Further pick up in lending will spur growth for financial services in 2016
The financial services industry is set for a stronger year, as the appetite for business and household borrowing increases, according to the latest EY ITEM Club forecast for financial services. However, the industry will be looking for reassurance that there’s still an intention to put interest rates up before this time next year, and will be watching the US and the consequences of the FED’s rate rise last December with interest, especially given the deteriorating macro-economic environment.
Following an uptick in business lending towards the end of 2015, robust business investment growth and low borrowing costs will lead to a further pick up in businesses’ demand for loans this year and beyond. Net business lending is expected to increase by £15b this year and to grow by an average of 5% per annum between 2016 and 2019, compared to an average fall of 6% from 2009 to 2014. 2016 is also forecast to see write-off rates for business lending drop below 1% for the first time since 2008.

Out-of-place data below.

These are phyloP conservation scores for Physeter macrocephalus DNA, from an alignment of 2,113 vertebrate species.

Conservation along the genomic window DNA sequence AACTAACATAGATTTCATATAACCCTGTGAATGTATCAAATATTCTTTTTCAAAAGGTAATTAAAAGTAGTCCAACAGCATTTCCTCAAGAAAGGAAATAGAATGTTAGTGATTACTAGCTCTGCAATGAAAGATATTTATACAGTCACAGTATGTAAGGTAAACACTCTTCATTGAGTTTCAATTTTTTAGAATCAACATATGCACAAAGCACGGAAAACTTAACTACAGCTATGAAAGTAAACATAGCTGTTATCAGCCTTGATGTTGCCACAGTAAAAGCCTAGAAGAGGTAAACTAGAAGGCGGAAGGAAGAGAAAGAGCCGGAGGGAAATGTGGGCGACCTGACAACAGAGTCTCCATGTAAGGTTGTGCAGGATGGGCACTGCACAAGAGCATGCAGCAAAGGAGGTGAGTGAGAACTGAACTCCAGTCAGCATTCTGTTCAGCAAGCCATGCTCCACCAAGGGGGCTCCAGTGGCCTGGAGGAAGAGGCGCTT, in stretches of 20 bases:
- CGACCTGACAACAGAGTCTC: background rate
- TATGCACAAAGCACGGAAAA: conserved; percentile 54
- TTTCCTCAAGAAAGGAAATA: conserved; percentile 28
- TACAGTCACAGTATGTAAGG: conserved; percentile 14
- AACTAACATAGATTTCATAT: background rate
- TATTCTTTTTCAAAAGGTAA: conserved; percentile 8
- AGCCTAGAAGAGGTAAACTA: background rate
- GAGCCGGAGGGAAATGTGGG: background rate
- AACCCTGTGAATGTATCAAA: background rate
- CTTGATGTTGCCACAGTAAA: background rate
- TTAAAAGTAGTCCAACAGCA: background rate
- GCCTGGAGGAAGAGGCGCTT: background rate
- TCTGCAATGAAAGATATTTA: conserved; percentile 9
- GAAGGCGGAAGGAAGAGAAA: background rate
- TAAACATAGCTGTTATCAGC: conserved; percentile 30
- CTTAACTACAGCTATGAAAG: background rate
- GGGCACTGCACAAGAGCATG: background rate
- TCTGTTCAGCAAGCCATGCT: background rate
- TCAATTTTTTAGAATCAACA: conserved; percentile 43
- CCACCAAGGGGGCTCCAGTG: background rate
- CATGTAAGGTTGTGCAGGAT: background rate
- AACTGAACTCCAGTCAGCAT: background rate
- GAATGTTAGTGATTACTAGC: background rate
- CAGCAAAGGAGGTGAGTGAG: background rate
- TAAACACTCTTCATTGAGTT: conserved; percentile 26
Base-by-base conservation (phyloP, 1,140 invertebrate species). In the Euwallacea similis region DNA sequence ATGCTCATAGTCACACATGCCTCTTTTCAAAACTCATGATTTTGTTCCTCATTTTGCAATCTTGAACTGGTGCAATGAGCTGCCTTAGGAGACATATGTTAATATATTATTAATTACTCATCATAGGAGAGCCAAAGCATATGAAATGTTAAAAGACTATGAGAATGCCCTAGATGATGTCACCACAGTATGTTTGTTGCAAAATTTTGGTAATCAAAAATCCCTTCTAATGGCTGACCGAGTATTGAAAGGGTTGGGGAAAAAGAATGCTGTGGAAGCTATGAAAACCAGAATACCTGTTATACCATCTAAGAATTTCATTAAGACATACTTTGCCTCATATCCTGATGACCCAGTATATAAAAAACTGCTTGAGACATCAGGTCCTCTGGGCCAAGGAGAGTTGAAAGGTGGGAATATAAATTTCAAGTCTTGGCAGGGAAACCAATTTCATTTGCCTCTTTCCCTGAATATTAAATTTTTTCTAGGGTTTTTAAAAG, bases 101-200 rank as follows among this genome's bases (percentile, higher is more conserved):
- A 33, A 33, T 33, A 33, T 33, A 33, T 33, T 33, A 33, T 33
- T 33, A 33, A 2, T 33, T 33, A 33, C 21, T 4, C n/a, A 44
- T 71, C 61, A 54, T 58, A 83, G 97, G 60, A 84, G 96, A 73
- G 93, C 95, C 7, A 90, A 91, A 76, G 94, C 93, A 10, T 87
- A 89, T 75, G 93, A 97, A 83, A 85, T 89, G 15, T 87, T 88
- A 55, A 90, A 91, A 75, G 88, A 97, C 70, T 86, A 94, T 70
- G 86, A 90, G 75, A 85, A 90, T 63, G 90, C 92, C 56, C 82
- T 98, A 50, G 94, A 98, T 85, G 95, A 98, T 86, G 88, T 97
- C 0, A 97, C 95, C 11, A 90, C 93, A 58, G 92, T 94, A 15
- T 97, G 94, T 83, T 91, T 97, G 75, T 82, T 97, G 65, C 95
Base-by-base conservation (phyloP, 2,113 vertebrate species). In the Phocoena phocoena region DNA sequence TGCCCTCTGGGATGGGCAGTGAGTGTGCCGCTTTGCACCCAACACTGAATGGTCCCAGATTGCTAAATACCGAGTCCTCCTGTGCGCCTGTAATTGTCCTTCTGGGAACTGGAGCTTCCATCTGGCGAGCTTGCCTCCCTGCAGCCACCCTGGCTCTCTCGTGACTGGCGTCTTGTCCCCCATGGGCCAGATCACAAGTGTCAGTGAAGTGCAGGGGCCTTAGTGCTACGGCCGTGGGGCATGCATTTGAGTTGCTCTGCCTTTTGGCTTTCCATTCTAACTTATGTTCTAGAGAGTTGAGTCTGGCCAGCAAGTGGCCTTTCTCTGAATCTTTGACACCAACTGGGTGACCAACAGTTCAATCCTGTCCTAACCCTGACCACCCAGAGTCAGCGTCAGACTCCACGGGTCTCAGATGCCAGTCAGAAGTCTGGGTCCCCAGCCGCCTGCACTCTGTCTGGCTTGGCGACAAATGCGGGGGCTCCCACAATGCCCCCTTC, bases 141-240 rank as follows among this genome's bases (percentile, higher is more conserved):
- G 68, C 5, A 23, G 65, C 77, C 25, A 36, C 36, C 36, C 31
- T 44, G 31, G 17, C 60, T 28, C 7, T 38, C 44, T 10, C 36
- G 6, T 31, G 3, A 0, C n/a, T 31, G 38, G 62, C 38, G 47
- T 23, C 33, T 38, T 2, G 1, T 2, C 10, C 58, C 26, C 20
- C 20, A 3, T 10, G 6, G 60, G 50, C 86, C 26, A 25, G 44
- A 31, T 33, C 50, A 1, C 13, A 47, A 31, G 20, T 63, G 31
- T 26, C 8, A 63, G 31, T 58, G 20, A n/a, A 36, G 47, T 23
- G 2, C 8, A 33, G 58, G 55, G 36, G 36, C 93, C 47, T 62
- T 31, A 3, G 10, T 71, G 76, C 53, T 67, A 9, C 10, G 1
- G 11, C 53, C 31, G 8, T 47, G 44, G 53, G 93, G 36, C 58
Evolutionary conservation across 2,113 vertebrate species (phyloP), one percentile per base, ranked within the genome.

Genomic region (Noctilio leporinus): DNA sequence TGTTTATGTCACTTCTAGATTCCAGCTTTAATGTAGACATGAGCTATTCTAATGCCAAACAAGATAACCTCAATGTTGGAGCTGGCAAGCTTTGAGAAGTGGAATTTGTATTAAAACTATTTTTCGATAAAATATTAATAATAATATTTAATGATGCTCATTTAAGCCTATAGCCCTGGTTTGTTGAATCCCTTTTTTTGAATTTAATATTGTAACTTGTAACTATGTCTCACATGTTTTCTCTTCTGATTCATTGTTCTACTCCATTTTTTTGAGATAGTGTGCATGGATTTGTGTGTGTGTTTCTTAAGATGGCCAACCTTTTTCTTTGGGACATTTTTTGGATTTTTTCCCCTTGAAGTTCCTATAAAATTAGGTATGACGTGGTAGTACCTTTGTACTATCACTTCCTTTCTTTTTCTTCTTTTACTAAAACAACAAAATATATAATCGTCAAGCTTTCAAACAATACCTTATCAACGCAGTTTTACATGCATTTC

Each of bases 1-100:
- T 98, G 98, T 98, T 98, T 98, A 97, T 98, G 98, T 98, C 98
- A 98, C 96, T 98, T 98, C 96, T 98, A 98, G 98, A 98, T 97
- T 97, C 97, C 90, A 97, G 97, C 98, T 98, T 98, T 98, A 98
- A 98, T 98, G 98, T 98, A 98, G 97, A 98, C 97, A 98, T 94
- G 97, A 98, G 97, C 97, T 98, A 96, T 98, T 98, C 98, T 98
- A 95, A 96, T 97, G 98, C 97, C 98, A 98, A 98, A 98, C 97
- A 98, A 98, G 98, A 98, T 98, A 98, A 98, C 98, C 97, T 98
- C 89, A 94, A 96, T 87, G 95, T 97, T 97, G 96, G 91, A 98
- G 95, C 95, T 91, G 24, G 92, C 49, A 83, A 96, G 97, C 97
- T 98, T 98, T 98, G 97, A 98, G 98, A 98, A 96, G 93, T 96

In addition, with consumer spending forecast to increase by 2.8% in 2016, growth in consumer credit is set to run at a robust 5.7% in 2016 and average around 4% growth in the three years to 2019.
Finally, steady growth in house prices alongside rising household incomes should contribute to 2016 seeing net mortgage lending increase by 3.4%, the fastest since 2007, but still below pre-crises levels, according to the EY ITEM Club.
Omar Ali, UK Financial Services Managing Partner at EY, says: “2015 was the first year for some time that the underlying economic fundamentals were good enough to support an across-the-board return to growth in borrowing by consumers, home buyers and firms. Despite concerns about the oil price and the impact of a slowdown in China, the outlook for financial services in 2016 is looking positive. If we can plot a course through the policy and politics, 2016 looks set to be a better good year.
“However, the delay in any UK interest rate rise is causing some concern. Until rates rise, banks are going to struggle to increase the gap between lending and savings rates, and the prospect of higher returns for asset managers and insurers is pushed even further out.